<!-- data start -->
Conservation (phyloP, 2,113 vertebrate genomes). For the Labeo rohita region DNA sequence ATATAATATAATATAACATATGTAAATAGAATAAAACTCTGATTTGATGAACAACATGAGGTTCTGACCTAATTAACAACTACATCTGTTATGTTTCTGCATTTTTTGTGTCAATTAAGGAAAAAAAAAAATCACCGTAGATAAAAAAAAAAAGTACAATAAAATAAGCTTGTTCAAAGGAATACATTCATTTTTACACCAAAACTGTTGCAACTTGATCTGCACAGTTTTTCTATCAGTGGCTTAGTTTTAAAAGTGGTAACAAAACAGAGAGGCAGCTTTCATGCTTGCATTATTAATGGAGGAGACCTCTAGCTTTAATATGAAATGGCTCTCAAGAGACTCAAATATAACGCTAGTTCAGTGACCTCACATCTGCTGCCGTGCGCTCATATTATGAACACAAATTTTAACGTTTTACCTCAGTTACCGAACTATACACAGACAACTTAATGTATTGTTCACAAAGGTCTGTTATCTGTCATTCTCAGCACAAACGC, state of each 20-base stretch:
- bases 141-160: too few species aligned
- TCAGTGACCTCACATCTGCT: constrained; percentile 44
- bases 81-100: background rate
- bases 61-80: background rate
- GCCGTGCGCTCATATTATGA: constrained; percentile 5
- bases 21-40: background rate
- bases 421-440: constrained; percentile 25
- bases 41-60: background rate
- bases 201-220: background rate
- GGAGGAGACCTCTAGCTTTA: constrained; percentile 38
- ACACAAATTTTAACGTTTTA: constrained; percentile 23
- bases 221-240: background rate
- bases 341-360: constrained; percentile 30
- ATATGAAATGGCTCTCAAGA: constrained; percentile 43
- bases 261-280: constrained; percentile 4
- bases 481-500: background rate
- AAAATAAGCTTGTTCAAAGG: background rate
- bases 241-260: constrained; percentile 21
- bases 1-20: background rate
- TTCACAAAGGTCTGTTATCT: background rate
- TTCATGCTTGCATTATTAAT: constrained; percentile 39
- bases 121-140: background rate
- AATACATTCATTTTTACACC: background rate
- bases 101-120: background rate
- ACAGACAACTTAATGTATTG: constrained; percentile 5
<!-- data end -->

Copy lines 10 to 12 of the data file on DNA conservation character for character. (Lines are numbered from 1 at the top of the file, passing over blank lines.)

- bases 201-220: background rate
- GGAGGAGACCTCTAGCTTTA: constrained; percentile 38
- ACACAAATTTTAACGTTTTA: constrained; percentile 23